A long-lasting high particulate matter (PM) concentration episode persisted over East Asia from May 24 to June 3, 2014. The Nested Air Quality Prediction Model System (NAQPMS) was used to investigate the mixing of dust and anthropogenic pollutants during this episode. Comparison of observations revealed that the NAQPMS successfully reproduced the time series PM2.5 and PM10 concentrations, as well as the nitrate and sulfate concentrations in fine (aerodynamic diameter ≤ 2.5 μm) and coarse mode (2.5 μm < aerodynamic diameter ≤ 10 μm). This episode originated from two dust events that occurred in the inland desert areas of Mongolia and China, and then the long-range transported dust and anthropogenic pollutants were trapped over the downwind region of East Asia for more than one week due to the blocked north Pacific subtropical high-pressure system over the east of Japan. The model results showed that mineral dust accounted for 53–83% of PM10, and 39–67% of PM2.5 over five cities in East Asia during this episode. Sensitivity analysis indicated that the Qingdao and Seoul regions experienced dust and pollution twice, by direct transport from the dust source region and from dust detoured over the Shanghai area. The results of the NAQPMS model confirmed the importance of dust heterogeneous reactions (HRs) over East Asia. Simulated dust NO3− concentrations accounted for 75% and 84% of total NO3− in fine and coarse mode, respectively, in Fukuoka, Japan. The horizontal distribution of model results revealed that the ratio of dust NO3−/dust concentration increased from about 1% over the Chinese land mass to a maximum of 8% and 6% respectively in fine and coarse mode over the ocean to the southeast of Japan, indicating that dust NO3− was mainly formed over the Yellow Sea and the East China Sea before reaching Japan. Capsule abstract: Mineral dust and related heterogeneous reactions had dominant impacts on the concentration of PM as well as nitrate and sulfate over East Asia during a long-lasting high PM episode.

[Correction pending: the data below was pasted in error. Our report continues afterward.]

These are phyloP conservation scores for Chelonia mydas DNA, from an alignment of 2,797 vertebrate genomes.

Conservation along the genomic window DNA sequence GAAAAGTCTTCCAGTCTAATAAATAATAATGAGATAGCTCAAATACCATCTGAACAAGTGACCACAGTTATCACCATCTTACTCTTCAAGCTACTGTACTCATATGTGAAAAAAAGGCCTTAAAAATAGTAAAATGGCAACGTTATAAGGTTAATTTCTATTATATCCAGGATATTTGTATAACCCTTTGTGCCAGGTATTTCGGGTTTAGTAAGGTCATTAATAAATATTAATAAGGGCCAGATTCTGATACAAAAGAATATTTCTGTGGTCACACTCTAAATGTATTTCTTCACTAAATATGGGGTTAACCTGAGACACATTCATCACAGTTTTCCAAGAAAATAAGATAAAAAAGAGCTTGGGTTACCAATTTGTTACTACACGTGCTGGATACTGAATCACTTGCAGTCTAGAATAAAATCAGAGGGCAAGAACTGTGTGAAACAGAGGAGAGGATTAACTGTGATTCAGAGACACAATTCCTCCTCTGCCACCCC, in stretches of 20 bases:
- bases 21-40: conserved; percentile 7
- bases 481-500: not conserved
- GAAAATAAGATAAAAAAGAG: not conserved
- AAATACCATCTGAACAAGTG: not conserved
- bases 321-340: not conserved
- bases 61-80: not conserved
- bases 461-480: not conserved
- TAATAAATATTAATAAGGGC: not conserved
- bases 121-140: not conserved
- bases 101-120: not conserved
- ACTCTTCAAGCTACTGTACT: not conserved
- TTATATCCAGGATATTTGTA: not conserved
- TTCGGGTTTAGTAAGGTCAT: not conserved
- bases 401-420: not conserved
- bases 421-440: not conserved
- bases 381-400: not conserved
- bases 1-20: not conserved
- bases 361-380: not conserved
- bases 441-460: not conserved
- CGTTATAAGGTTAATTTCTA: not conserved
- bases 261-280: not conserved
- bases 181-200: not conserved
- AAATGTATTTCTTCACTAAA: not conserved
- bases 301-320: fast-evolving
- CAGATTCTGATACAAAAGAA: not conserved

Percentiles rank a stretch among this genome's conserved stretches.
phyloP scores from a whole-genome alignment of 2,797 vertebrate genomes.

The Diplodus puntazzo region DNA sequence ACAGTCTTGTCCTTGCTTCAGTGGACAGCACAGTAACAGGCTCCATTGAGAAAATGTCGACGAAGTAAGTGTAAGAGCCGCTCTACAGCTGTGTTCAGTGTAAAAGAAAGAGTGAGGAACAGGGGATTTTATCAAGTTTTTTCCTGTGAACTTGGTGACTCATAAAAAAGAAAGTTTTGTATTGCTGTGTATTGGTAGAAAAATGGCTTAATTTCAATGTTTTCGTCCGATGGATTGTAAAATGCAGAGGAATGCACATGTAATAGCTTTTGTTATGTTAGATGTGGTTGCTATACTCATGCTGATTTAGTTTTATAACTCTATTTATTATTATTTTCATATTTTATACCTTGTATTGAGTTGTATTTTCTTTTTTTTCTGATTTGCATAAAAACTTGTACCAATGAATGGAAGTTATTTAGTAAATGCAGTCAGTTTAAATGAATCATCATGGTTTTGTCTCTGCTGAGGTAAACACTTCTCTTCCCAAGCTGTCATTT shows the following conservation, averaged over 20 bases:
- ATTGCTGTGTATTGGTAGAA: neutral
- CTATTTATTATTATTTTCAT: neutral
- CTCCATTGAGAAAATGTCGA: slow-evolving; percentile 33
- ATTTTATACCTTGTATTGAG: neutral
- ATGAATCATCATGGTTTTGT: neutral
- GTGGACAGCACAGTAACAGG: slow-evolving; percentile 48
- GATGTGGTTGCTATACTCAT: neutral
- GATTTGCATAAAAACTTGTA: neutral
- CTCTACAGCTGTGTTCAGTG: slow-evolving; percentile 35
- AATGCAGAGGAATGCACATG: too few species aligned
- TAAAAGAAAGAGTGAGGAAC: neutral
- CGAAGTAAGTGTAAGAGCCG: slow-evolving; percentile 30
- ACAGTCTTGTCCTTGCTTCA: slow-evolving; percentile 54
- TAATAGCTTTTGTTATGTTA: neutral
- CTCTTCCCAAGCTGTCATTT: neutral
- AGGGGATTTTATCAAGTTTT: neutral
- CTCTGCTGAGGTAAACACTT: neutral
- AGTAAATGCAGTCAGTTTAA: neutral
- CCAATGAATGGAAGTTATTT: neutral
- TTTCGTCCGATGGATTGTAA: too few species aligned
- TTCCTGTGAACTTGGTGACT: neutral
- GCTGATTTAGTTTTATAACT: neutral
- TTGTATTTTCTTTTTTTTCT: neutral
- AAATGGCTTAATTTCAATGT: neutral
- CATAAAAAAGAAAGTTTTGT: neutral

All Science Journal Classification (ASJC) codes
- Health, Toxicology and Mutagenesis